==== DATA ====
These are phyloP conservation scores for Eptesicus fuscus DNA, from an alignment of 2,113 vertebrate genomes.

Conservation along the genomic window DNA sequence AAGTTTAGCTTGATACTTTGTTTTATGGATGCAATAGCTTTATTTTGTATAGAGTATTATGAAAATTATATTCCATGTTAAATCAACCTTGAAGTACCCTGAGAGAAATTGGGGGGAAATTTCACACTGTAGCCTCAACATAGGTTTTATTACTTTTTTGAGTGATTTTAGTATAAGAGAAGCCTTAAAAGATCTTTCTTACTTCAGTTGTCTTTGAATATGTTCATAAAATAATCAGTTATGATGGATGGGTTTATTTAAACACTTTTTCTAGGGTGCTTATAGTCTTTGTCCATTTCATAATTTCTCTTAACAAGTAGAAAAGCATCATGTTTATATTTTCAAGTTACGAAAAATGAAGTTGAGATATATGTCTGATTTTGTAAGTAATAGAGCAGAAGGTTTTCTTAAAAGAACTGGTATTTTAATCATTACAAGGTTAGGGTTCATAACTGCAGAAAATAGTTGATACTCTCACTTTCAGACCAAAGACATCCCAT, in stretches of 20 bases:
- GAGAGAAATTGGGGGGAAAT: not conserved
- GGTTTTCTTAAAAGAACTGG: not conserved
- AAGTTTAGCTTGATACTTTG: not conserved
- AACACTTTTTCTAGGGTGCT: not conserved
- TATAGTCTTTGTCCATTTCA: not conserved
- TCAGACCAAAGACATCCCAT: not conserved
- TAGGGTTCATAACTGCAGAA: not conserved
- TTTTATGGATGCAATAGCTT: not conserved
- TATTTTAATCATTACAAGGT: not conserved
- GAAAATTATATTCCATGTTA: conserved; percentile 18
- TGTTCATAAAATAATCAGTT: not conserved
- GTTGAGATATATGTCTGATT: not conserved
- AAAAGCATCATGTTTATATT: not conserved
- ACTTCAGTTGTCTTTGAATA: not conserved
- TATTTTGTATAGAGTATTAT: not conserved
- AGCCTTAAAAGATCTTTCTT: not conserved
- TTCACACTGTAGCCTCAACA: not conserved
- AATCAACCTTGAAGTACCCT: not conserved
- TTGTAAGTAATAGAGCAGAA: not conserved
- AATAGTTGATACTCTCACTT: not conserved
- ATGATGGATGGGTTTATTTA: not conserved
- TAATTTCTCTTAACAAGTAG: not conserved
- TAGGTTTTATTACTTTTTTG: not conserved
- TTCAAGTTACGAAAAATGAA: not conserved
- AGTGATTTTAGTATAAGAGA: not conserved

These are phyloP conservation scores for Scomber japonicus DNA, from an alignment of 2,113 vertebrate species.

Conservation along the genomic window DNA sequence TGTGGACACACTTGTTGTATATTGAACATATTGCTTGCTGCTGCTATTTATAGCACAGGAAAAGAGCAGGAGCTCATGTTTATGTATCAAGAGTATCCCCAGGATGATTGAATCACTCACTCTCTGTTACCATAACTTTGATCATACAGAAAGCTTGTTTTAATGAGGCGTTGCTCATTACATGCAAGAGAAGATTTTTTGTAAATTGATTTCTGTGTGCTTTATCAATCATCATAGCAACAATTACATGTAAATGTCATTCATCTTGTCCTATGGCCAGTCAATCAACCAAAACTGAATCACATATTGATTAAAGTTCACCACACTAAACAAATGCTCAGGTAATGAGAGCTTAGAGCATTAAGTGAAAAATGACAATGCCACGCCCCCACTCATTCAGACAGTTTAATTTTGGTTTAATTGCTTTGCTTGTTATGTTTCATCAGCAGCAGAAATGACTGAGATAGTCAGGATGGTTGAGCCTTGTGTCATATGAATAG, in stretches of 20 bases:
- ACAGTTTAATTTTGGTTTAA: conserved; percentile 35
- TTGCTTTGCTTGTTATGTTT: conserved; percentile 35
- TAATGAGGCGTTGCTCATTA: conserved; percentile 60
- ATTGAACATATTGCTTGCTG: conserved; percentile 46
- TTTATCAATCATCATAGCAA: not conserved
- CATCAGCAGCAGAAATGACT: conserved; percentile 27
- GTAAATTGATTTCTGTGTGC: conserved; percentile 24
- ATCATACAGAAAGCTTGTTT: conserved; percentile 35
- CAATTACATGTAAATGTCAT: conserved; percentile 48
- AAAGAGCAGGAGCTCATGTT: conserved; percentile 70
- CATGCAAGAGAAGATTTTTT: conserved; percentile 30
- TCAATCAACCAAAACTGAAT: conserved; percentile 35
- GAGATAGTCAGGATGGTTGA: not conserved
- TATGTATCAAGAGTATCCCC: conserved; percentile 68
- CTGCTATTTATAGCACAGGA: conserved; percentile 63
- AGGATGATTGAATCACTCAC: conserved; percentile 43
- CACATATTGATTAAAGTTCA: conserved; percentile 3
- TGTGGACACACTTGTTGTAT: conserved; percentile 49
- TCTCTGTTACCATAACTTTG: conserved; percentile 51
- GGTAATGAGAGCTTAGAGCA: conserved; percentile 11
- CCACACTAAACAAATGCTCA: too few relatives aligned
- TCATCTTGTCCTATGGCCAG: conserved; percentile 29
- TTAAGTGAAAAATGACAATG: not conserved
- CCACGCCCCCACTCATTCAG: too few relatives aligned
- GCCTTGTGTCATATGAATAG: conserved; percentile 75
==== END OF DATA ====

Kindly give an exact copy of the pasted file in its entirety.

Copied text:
These are phyloP conservation scores for Eptesicus fuscus DNA, from an alignment of 2,113 vertebrate genomes.

Conservation along the genomic window DNA sequence AAGTTTAGCTTGATACTTTGTTTTATGGATGCAATAGCTTTATTTTGTATAGAGTATTATGAAAATTATATTCCATGTTAAATCAACCTTGAAGTACCCTGAGAGAAATTGGGGGGAAATTTCACACTGTAGCCTCAACATAGGTTTTATTACTTTTTTGAGTGATTTTAGTATAAGAGAAGCCTTAAAAGATCTTTCTTACTTCAGTTGTCTTTGAATATGTTCATAAAATAATCAGTTATGATGGATGGGTTTATTTAAACACTTTTTCTAGGGTGCTTATAGTCTTTGTCCATTTCATAATTTCTCTTAACAAGTAGAAAAGCATCATGTTTATATTTTCAAGTTACGAAAAATGAAGTTGAGATATATGTCTGATTTTGTAAGTAATAGAGCAGAAGGTTTTCTTAAAAGAACTGGTATTTTAATCATTACAAGGTTAGGGTTCATAACTGCAGAAAATAGTTGATACTCTCACTTTCAGACCAAAGACATCCCAT, in stretches of 20 bases:
- GAGAGAAATTGGGGGGAAAT: not conserved
- GGTTTTCTTAAAAGAACTGG: not conserved
- AAGTTTAGCTTGATACTTTG: not conserved
- AACACTTTTTCTAGGGTGCT: not conserved
- TATAGTCTTTGTCCATTTCA: not conserved
- TCAGACCAAAGACATCCCAT: not conserved
- TAGGGTTCATAACTGCAGAA: not conserved
- TTTTATGGATGCAATAGCTT: not conserved
- TATTTTAATCATTACAAGGT: not conserved
- GAAAATTATATTCCATGTTA: conserved; percentile 18
- TGTTCATAAAATAATCAGTT: not conserved
- GTTGAGATATATGTCTGATT: not conserved
- AAAAGCATCATGTTTATATT: not conserved
- ACTTCAGTTGTCTTTGAATA: not conserved
- TATTTTGTATAGAGTATTAT: not conserved
- AGCCTTAAAAGATCTTTCTT: not conserved
- TTCACACTGTAGCCTCAACA: not conserved
- AATCAACCTTGAAGTACCCT: not conserved
- TTGTAAGTAATAGAGCAGAA: not conserved
- AATAGTTGATACTCTCACTT: not conserved
- ATGATGGATGGGTTTATTTA: not conserved
- TAATTTCTCTTAACAAGTAG: not conserved
- TAGGTTTTATTACTTTTTTG: not conserved
- TTCAAGTTACGAAAAATGAA: not conserved
- AGTGATTTTAGTATAAGAGA: not conserved

These are phyloP conservation scores for Scomber japonicus DNA, from an alignment of 2,113 vertebrate species.

Conservation along the genomic window DNA sequence TGTGGACACACTTGTTGTATATTGAACATATTGCTTGCTGCTGCTATTTATAGCACAGGAAAAGAGCAGGAGCTCATGTTTATGTATCAAGAGTATCCCCAGGATGATTGAATCACTCACTCTCTGTTACCATAACTTTGATCATACAGAAAGCTTGTTTTAATGAGGCGTTGCTCATTACATGCAAGAGAAGATTTTTTGTAAATTGATTTCTGTGTGCTTTATCAATCATCATAGCAACAATTACATGTAAATGTCATTCATCTTGTCCTATGGCCAGTCAATCAACCAAAACTGAATCACATATTGATTAAAGTTCACCACACTAAACAAATGCTCAGGTAATGAGAGCTTAGAGCATTAAGTGAAAAATGACAATGCCACGCCCCCACTCATTCAGACAGTTTAATTTTGGTTTAATTGCTTTGCTTGTTATGTTTCATCAGCAGCAGAAATGACTGAGATAGTCAGGATGGTTGAGCCTTGTGTCATATGAATAG, in stretches of 20 bases:
- ACAGTTTAATTTTGGTTTAA: conserved; percentile 35
- TTGCTTTGCTTGTTATGTTT: conserved; percentile 35
- TAATGAGGCGTTGCTCATTA: conserved; percentile 60
- ATTGAACATATTGCTTGCTG: conserved; percentile 46
- TTTATCAATCATCATAGCAA: not conserved
- CATCAGCAGCAGAAATGACT: conserved; percentile 27
- GTAAATTGATTTCTGTGTGC: conserved; percentile 24
- ATCATACAGAAAGCTTGTTT: conserved; percentile 35
- CAATTACATGTAAATGTCAT: conserved; percentile 48
- AAAGAGCAGGAGCTCATGTT: conserved; percentile 70
- CATGCAAGAGAAGATTTTTT: conserved; percentile 30
- TCAATCAACCAAAACTGAAT: conserved; percentile 35
- GAGATAGTCAGGATGGTTGA: not conserved
- TATGTATCAAGAGTATCCCC: conserved; percentile 68
- CTGCTATTTATAGCACAGGA: conserved; percentile 63
- AGGATGATTGAATCACTCAC: conserved; percentile 43
- CACATATTGATTAAAGTTCA: conserved; percentile 3
- TGTGGACACACTTGTTGTAT: conserved; percentile 49
- TCTCTGTTACCATAACTTTG: conserved; percentile 51
- GGTAATGAGAGCTTAGAGCA: conserved; percentile 11
- CCACACTAAACAAATGCTCA: too few relatives aligned
- TCATCTTGTCCTATGGCCAG: conserved; percentile 29
- TTAAGTGAAAAATGACAATG: not conserved
- CCACGCCCCCACTCATTCAG: too few relatives aligned
- GCCTTGTGTCATATGAATAG: conserved; percentile 75